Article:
Authors: R.H. Russell
by R.H. Russell
Thrust into the center of growing political turmoil and confronted with choices he never imagined he’d have to make, Venture must find a way to keep his hope and his love for Jade, his master’s daughter, alive. Thanks to the privileged Crested warrior class who’d rather see him die than live his dream, the worst nightmares of Venture’s past and his future are about to follow him onto the mat as he fights the match of his life.
72,000 words. Ages 13 and up.
Electronic Copyright 2011, R.H. Russell
Original Copyright 2005
All rights reserved. No part of this work may be reproduced, distributed, transmitted, or stored in a database retrieval system, using any means, without the prior written consent of the copyright holder. This book is not licensed for resale or sharing.
Farview, Richland, Winter’s Third Month, 655 After the Founding
Venture jumped out of the carriage after the other boys from Beamer’s Center, onto a square paved in dark stone, which stretched from the road to the main building. The air was crisp and it felt so good to stand up, to really move again. Behind them, the sounds of the people of Farview coughing and calling their farewells as they hurried home at the end of the day weren’t so different from the noises he was accustomed to back home in Twin Rivers. But in front of them, Champions Center claimed several city blocks for its grounds, and the main building itself was like nothing Venture had seen outside of the capital. Three rectangular towers, five stories tall, joined a massive central section, whose three arched entrances each led to a different set of double doors.
The boys stared at it in stunned silence, smiled anxiously, and clutched their bags tighter.
Two men stepped out of the shadows of the central archway, into the waning winter daylight. One of them was small, probably a trainer. Venture almost dropped his bag when he saw the hulking, dark-haired figure next to him.
Hands in his coat pockets, he approached the boys. “I’m Will Fisher,” he said. “I’m going to be your coach.”
Will Fisher, the two-time winner of the All Richland Absolute Fighting Championship. Will Fisher, who several months ago, to all of their satisfaction, had lost his Championship title to his teammate, Dasher Starson.
The other boys cheered out loud, their anxiousness turned to eagerness. But Venture couldn’t forget how nearly all the nation of Richland had rooted against Fisher winning the last Championship, couldn’t forget why.
“So, you boys finally made it. How many is that now, Parker?”
“Twenty boys, all the best their home centers had to send. All who think they want to be champions. We’ll see who still wants to be a champion after we get started tomorrow.” He gave the smaller guy a sidelong smile. “We’ve made a lot of changes here, in order to help our new hopefuls answer that question. This is Parker. He’s going to be your trainer. He’ll show you to your room. I’ll see you in the morning, on the mat.”
Venture joined the chorus of
s, but without the enthusiasm of the others.
“This way,” Parker said.
Instead of leading them under those archways, to those massive doors that seemed to hold back such promise, to claim such importance, he led them across the icy square, onto a path, through a snow-covered expanse that must have been a lawn, to a cluster of cast-off wooden buildings. Venture stopped in his tracks. His whole body tensed.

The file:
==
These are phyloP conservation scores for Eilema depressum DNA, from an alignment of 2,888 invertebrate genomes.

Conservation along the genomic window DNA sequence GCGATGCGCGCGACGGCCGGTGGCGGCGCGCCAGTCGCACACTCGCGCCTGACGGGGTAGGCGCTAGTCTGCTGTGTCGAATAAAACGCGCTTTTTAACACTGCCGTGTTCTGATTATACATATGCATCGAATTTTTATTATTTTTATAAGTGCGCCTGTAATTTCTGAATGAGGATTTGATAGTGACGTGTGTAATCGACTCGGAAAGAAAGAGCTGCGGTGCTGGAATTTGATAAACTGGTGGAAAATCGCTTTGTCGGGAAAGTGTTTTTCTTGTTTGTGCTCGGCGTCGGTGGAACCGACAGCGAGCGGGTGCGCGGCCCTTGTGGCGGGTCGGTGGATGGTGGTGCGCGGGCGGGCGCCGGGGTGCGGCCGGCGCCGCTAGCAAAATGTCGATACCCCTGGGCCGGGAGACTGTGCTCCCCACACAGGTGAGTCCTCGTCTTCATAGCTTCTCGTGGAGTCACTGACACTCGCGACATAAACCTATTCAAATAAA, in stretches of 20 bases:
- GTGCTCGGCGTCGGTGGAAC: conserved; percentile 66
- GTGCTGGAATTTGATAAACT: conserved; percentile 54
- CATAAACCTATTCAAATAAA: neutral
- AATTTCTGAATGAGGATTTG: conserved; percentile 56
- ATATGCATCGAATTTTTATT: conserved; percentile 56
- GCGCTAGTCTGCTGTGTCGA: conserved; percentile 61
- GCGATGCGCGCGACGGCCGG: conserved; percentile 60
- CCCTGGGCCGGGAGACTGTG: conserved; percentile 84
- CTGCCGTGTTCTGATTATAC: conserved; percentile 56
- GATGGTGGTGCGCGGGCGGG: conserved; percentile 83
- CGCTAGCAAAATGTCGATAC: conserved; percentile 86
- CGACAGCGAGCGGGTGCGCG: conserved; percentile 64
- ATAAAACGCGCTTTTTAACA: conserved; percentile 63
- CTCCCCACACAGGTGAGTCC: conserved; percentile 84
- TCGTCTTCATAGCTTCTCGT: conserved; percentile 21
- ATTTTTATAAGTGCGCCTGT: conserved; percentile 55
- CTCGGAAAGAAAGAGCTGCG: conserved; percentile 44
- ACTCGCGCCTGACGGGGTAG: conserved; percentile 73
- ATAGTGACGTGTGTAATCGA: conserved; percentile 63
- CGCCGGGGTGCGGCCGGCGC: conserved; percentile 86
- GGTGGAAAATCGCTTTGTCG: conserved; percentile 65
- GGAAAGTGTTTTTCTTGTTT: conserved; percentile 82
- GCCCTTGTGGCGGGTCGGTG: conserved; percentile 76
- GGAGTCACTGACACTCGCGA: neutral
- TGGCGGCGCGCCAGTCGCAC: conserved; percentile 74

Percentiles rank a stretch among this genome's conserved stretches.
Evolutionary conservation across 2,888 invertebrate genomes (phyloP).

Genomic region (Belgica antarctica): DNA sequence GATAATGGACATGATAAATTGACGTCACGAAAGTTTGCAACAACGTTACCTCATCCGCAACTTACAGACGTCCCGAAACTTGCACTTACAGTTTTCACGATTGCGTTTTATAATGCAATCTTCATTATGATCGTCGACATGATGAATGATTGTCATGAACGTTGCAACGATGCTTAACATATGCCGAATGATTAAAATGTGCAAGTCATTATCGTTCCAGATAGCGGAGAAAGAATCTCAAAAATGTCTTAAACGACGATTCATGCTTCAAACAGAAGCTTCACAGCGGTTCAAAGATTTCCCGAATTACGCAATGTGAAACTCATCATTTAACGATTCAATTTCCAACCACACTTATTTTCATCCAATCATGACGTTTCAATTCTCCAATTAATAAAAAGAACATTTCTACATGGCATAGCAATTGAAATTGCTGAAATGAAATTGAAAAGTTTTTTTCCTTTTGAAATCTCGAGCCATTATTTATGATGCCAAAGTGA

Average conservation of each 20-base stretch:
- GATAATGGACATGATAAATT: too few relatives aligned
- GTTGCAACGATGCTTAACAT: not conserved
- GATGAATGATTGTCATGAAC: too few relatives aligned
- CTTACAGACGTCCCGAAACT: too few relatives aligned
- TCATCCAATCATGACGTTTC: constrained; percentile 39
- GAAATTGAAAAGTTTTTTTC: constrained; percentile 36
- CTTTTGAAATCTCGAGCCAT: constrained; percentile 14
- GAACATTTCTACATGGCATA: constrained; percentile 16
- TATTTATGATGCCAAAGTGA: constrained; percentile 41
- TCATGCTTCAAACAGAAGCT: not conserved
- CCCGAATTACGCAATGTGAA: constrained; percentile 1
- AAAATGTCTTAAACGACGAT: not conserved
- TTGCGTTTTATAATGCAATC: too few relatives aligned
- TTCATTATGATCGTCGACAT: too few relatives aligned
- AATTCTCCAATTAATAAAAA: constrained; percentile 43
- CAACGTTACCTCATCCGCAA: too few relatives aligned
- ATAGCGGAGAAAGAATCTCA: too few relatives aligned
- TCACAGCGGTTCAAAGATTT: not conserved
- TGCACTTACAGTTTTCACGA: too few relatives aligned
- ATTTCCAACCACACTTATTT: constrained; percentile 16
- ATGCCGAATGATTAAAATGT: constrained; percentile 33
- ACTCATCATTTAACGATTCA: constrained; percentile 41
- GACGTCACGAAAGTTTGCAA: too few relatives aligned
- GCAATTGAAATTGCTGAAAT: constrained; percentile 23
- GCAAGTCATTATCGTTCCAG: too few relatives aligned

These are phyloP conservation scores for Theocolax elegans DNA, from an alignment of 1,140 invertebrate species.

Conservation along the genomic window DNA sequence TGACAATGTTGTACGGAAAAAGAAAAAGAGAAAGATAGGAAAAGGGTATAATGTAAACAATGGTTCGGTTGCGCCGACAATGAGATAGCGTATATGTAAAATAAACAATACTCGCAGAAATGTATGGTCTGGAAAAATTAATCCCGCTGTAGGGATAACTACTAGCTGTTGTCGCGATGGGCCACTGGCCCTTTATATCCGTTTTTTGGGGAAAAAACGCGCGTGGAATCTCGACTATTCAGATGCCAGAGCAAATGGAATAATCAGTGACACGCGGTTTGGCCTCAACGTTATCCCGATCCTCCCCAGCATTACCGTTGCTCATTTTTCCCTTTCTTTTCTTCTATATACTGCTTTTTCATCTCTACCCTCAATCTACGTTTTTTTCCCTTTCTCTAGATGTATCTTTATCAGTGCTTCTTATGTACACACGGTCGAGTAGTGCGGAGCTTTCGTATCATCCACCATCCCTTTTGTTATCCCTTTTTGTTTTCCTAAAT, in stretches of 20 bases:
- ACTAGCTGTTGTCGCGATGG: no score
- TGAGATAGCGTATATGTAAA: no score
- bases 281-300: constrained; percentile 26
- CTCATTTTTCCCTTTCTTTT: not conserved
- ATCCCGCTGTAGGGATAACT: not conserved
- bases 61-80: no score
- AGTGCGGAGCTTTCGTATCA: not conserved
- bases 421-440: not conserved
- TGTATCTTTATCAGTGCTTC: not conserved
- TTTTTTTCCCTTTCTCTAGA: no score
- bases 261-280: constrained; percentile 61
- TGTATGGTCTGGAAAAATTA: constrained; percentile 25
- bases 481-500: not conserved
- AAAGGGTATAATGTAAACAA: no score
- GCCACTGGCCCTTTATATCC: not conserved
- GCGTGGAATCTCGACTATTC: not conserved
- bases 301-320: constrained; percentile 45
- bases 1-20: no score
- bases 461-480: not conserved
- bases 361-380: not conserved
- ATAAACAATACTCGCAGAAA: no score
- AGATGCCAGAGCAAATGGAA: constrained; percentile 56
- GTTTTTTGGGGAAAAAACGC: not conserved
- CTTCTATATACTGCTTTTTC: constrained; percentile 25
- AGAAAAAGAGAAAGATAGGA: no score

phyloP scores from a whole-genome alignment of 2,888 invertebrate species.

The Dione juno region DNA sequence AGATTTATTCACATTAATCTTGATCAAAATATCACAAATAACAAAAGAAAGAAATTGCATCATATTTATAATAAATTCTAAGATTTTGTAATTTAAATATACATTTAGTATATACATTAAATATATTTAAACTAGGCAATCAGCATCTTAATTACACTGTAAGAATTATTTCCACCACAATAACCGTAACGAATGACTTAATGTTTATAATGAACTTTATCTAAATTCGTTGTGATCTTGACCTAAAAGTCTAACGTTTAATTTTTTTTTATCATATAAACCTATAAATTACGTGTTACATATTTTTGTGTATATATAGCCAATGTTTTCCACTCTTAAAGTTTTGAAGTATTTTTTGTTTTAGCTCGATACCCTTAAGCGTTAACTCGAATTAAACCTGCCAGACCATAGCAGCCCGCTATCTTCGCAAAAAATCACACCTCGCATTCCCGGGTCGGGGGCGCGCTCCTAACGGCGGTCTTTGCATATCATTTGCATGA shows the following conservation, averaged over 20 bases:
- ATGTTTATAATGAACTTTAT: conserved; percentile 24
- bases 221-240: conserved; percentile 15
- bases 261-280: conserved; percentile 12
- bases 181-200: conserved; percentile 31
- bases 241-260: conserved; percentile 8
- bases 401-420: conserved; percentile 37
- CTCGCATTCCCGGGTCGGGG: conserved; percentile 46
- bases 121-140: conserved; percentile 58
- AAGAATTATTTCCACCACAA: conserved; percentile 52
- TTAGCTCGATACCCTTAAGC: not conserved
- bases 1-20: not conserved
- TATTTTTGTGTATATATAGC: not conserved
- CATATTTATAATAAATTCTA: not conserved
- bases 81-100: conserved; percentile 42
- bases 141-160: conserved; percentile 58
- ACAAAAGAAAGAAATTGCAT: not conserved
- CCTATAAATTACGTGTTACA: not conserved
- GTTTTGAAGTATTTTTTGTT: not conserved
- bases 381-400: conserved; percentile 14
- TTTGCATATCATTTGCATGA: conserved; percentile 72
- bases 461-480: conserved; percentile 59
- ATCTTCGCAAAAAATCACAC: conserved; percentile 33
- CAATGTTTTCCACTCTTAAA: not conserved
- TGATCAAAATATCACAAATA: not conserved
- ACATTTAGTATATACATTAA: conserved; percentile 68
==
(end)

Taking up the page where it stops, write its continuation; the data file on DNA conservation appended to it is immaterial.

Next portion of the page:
Parker opened the door to a long wooden structure that looked as though a gentle push on the walls would make them fold in on themselves—if the heap of snow on the roof didn’t send it crashing in first. Venture would’ve gladly moved into his master, Grant Fieldstone’s chicken coop before this oversized shack.
“Welcome home.” Parker’s thin face turned up in a twisted smile. “You’ll be rooming with five guys from Frost’s Center—and me, of course.”
It was only a test. It had to be. Lance stood there next to him, stunned. No one spoke. Venture gave Lance a reassuring slap on the back and moved past him to follow Parker into the building. He’d worked hard against all the opposition stacked against him—the first bondsman to compete in the Youth Championship of the Western Quarter, let alone place high enough to be admitted to this fighting center. If it was a test, he wasn’t going to fail.
The next morning, Venture woke up in his shallow bunk, to a shrill whistle and Parker smirking at them in the predawn darkness.
“Let’s go!” Parker smacked his palm against the rickety wall. “No sweat, no breakfast.”
“What?” Nick said groggily.
Lance shoved Nick, his and Venture’s longtime teammate from Beamer’s Center, in the side.
Venture pulled off his night shirt and took his workout clothes out from under his pillow, where he’d tucked them the night before. “We’ve got a workout before breakfast,” he whispered. “Just be quiet and let’s get it done.”
“I’m not just going to get it done,” Lance said. “I’m going to show them what I can do.”
He was right. They’d been looking forward to this for so long. Venture got dressed and stuffed his feet into his boots, then grabbed his coat and hat as Parker banged on the wall again and cursed at them.
A flimsy breezeway connected the back of the dormitory to a small training room, in no better condition than their sleeping quarters. The floor was ice cold, and there was no fire, and no hope of one, for there was no hearth either. The boys pretended not to notice the rips in the worn-out canvas or the damp, moldy patches on the mats.
“Grab a partner for warm-ups! Hurry up!” Parker said. There was no sign of Will Fisher so far.